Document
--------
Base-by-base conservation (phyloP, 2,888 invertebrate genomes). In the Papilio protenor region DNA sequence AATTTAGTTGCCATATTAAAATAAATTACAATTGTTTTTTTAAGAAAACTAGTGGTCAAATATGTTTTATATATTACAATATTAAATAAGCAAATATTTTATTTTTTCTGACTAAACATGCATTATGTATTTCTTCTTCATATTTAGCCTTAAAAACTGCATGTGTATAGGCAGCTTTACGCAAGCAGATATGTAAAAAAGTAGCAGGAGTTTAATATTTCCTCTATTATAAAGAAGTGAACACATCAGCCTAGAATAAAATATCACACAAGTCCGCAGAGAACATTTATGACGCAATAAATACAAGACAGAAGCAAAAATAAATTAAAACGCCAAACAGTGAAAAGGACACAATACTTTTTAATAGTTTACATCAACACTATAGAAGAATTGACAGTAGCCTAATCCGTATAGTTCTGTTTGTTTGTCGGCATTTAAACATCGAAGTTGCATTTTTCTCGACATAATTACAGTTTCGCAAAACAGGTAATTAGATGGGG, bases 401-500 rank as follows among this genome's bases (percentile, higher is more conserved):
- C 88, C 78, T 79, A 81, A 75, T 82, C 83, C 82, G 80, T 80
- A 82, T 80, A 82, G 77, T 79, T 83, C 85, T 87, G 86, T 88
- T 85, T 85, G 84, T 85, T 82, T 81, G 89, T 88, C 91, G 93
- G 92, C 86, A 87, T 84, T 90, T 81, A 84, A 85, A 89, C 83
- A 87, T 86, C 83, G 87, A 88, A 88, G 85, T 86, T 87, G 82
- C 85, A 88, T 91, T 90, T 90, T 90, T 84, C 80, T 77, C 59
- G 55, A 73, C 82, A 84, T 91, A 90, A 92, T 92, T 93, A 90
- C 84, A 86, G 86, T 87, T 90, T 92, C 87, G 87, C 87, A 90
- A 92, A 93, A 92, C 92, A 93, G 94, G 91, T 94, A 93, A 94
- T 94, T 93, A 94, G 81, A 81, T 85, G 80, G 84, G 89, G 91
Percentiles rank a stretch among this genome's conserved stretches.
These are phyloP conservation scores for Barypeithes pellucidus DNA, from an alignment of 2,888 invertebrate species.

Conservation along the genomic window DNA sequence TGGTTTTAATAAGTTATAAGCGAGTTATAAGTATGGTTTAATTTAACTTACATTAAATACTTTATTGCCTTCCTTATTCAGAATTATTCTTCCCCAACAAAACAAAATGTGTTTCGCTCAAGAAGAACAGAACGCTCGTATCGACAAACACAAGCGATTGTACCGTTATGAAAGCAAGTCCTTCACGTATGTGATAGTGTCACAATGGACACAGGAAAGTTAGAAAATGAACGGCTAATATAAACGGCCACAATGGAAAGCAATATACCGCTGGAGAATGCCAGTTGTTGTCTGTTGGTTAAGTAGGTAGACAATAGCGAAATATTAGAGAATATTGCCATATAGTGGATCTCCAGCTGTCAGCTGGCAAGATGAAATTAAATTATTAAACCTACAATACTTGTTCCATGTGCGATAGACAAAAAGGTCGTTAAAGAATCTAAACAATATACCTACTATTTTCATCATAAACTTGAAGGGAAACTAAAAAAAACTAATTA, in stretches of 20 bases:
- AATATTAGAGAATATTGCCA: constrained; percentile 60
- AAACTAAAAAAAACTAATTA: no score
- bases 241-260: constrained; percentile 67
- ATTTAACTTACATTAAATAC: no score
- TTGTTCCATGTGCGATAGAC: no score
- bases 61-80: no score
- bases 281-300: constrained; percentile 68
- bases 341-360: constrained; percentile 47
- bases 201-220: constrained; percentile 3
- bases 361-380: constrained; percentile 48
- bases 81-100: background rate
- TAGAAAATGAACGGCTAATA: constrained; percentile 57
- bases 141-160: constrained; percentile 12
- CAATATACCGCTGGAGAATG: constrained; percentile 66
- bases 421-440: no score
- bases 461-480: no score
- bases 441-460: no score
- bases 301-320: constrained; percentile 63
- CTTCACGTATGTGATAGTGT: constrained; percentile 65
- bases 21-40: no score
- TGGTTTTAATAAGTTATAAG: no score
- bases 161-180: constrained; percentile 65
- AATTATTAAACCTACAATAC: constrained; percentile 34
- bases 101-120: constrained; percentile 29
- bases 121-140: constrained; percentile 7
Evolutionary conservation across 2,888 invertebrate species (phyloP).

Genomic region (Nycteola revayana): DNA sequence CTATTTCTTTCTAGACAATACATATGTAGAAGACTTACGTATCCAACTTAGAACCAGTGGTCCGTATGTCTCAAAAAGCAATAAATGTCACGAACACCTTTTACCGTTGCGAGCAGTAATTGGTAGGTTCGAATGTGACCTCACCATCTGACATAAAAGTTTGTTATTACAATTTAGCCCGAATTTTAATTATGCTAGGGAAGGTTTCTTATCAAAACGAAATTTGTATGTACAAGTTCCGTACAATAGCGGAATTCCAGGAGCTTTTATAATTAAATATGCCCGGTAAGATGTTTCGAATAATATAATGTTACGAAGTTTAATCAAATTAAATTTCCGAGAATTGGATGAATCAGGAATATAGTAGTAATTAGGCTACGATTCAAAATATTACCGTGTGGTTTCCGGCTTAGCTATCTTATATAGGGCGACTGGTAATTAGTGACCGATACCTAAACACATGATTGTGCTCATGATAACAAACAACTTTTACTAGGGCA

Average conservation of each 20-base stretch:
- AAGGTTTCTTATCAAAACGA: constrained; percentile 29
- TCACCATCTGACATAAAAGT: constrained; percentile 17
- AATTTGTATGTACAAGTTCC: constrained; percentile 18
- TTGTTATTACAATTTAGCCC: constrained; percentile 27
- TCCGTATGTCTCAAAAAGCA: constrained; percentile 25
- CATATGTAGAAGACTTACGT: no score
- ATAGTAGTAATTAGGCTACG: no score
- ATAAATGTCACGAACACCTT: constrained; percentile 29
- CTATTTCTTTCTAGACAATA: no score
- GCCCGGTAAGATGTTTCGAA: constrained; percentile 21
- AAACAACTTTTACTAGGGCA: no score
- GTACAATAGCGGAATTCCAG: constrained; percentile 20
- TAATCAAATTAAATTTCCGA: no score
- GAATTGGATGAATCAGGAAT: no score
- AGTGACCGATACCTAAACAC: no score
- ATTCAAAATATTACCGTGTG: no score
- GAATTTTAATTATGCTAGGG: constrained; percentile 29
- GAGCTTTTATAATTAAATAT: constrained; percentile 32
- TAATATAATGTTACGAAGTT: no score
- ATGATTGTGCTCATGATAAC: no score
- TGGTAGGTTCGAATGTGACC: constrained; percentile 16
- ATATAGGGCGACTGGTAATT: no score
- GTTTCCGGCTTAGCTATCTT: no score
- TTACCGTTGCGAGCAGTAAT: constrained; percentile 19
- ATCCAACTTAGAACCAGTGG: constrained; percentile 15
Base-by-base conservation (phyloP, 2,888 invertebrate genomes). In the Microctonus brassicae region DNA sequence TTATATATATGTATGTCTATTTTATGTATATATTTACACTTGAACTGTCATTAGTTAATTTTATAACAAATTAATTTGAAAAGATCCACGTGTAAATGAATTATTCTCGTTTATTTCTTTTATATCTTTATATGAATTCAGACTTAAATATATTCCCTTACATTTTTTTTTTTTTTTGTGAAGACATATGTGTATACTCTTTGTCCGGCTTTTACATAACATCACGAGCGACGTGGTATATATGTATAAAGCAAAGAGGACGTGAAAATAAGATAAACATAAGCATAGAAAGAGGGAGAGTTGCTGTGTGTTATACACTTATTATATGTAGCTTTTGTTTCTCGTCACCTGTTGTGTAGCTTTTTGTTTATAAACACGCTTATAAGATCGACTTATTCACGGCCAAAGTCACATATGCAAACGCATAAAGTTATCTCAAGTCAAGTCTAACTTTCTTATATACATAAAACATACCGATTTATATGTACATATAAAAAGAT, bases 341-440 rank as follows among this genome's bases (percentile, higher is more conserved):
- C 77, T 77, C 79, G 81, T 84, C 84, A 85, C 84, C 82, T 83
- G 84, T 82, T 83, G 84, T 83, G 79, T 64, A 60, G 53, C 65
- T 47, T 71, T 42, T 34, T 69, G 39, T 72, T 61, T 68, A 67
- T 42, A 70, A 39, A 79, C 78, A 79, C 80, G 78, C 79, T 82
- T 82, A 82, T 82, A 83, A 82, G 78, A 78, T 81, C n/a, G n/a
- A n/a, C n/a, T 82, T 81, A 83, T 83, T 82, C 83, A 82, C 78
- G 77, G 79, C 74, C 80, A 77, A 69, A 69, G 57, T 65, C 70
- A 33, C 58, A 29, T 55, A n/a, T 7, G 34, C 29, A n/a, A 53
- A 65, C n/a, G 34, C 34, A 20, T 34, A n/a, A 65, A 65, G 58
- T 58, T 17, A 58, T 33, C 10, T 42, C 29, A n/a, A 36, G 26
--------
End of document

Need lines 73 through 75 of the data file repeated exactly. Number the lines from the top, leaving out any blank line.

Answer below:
- T 82, A 82, T 82, A 83, A 82, G 78, A 78, T 81, C n/a, G n/a
- A n/a, C n/a, T 82, T 81, A 83, T 83, T 82, C 83, A 82, C 78
- G 77, G 79, C 74, C 80, A 77, A 69, A 69, G 57, T 65, C 70